|dc.description.abstract||This study was concerned with the investigation of various aspects of concept formation and their representation in science as demonstrated by Kenyan secondary school pupils. Specifically, the researcher was concerned with establishing modes of concept representation; detailing variety, quality and status of concepts held; determining utilization of concepts across different contextual situations; and investigation origins as well as development of concepts held. The underlying theoretical framework was constructivism, which put the learner at the centre of all efforts of making sense of the physical world through the construction of personal tentative knowledge.
The investigation was done by administering written task battery, written Tests About Incidents on selected Themes (WTIST) to 849 pupils, and subsequently interviewing a sub-sample of 105 pupils. The pupils involved were form 1 and form 4 chosen from 10 schools selected from 5 provinces. The sample was chosen from 4 girls, 3 boys, and co-educational average ability schools. The follow-up group interview was done to clarify the issues that had emerged from the written questionnaire The responses from WTAIST and the support interview were analyzed in accordance to a developed concept formation criteria set.
The analysis revealed the ability of the pupils to depict their concepts in two main representational forms namely: prepositional and diagrammatical forms. Various levels of conception were identified. They were generalized as true concepts, alternative conceptions and misconceptions, and none concepts. It was found that for every task, the misconceptions out numbered any other shade of concepts held. The least held type was the true concepts. The patterns that emerged indicated that the concepts were tenaciously held. They were resistant to change through instruction. Class level was found to have minimal influence on the concepts held. Gender had a small but distinctive effect on the type of concepts formed and represented.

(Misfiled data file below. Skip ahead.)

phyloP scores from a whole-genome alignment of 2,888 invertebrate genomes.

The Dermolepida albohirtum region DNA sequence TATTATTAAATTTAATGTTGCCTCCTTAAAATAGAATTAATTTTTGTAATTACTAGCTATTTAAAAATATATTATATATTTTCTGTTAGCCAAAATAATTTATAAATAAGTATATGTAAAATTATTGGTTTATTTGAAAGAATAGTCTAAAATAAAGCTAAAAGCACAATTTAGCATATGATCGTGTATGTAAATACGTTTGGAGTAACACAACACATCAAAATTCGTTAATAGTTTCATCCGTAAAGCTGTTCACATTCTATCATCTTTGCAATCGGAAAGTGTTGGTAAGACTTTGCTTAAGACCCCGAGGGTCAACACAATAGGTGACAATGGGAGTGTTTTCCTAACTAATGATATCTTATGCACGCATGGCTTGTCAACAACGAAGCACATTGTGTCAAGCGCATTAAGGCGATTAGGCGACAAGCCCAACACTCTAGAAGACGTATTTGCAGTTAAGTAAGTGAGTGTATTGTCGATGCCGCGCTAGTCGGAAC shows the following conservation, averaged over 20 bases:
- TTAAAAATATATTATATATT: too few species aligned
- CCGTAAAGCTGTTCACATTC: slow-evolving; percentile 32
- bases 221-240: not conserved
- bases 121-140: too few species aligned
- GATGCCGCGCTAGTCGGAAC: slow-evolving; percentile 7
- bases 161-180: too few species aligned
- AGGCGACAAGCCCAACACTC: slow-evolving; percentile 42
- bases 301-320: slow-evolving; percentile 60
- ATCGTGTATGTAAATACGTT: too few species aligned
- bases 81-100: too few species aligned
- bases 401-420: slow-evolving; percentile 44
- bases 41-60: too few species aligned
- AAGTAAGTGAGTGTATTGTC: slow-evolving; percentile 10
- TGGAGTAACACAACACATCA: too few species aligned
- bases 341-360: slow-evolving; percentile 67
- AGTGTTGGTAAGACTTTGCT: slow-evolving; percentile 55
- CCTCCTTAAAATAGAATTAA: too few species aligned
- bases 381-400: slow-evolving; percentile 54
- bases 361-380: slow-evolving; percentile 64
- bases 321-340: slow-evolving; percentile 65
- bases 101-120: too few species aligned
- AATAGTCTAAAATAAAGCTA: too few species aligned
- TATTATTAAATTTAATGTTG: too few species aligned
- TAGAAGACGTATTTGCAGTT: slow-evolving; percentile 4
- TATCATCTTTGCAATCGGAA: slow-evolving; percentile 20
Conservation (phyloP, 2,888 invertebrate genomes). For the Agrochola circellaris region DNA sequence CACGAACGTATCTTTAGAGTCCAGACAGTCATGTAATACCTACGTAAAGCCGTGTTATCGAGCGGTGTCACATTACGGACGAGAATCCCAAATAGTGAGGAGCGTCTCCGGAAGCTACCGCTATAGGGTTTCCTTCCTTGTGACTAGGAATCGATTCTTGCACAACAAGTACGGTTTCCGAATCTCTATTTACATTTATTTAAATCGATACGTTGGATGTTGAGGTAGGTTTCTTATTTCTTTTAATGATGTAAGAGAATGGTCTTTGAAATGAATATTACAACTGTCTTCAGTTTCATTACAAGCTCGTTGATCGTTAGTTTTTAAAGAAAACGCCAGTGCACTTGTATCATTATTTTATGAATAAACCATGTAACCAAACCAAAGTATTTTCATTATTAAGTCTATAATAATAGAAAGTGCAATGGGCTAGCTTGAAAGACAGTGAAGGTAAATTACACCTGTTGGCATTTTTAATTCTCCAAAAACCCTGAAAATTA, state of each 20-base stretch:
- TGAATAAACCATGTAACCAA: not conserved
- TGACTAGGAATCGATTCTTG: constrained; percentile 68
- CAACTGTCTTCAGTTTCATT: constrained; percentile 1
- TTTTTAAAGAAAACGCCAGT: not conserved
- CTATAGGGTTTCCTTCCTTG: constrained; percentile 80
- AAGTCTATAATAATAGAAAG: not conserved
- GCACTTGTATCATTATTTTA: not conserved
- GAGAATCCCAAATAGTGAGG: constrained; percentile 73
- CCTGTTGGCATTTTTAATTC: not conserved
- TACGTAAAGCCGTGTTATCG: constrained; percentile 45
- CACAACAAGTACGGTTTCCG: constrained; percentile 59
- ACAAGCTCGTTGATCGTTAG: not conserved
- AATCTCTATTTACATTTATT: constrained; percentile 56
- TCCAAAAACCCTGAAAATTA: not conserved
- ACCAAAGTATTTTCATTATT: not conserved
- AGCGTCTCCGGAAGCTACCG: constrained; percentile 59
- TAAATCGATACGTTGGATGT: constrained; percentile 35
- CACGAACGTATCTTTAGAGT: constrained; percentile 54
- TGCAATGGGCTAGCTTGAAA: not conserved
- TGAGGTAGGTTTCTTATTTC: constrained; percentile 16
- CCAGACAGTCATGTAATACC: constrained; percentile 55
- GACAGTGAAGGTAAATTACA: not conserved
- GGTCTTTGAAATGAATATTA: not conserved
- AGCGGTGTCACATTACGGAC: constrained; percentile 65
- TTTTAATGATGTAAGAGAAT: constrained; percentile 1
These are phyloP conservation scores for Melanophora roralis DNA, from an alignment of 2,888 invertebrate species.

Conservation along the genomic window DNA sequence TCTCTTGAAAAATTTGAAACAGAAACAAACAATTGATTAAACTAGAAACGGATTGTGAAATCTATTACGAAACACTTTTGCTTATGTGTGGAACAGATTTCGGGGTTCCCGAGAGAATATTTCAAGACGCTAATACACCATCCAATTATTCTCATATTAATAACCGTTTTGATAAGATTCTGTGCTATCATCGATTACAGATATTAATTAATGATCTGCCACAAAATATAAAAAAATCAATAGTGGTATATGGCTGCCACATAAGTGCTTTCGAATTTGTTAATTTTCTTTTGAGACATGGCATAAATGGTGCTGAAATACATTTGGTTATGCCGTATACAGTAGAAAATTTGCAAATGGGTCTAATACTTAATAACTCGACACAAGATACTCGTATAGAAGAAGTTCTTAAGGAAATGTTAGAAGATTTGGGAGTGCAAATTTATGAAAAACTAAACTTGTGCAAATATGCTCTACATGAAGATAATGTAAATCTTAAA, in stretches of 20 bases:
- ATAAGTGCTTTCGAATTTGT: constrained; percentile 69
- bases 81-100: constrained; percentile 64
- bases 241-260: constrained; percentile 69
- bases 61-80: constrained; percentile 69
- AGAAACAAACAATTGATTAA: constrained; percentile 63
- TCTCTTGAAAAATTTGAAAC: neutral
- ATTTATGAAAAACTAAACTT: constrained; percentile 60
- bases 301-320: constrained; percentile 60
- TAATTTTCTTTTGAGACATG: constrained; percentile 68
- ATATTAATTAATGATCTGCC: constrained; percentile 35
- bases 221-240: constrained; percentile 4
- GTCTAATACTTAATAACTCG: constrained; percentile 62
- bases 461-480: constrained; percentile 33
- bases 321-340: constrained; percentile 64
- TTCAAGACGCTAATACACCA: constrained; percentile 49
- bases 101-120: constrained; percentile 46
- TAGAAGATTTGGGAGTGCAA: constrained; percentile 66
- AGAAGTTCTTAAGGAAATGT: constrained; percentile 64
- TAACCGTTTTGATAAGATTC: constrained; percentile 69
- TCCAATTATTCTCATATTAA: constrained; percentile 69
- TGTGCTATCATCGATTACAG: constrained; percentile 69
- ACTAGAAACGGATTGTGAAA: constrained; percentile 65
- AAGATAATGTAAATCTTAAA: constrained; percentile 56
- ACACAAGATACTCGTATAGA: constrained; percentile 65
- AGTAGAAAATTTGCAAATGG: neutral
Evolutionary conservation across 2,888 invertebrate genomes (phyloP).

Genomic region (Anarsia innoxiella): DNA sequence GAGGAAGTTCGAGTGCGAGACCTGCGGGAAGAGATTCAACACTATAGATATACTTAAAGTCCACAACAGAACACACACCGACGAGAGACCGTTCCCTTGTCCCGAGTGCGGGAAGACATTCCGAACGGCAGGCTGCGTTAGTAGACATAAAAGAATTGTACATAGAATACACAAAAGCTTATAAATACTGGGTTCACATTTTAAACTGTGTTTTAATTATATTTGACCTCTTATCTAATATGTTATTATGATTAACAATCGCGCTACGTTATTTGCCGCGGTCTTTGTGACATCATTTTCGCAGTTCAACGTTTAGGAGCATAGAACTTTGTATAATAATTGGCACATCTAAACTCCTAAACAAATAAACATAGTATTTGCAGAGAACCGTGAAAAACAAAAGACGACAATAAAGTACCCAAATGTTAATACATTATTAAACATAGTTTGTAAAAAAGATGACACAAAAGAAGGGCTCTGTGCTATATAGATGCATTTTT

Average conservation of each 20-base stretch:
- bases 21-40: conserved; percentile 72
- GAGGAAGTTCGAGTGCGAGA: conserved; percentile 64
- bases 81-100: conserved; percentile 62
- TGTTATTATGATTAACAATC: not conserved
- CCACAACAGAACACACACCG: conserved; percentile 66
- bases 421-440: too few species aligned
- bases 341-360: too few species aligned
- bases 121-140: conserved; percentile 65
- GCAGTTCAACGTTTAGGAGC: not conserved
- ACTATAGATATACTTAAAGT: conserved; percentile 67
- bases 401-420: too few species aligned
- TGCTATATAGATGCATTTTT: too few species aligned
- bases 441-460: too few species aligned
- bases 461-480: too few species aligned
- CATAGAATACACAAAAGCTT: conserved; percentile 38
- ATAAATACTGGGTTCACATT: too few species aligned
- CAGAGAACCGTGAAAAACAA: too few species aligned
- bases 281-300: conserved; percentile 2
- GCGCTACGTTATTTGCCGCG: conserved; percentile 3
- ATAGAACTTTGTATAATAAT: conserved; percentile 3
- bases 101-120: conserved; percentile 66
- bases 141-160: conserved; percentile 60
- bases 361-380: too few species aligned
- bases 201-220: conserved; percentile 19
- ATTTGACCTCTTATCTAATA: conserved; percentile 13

The profiling of the individual major categories of misconceptions and alternative conceptions revealed pupil thinking difficulties with tasks involving boiling, air pressure in an inflatable enclosure, particle diffusion, and potential energy involving a wood block. Pupils' concepts were fairly uniformly applied across different task situations. The main sources of pupils' conceptions were identified as authority (teacher, books, parents, peers) as well as the pupils’ personal observation and experience of natural phenomena.
Implications of these findings for curriculum and instructional purposes were discussed. Re-organization of curricula courses and revamping of teacher education programmes were suggested. Suggestions for further research work in concept formation and representation in physics topics and indeed other science subjects in Kenya were made.||en_US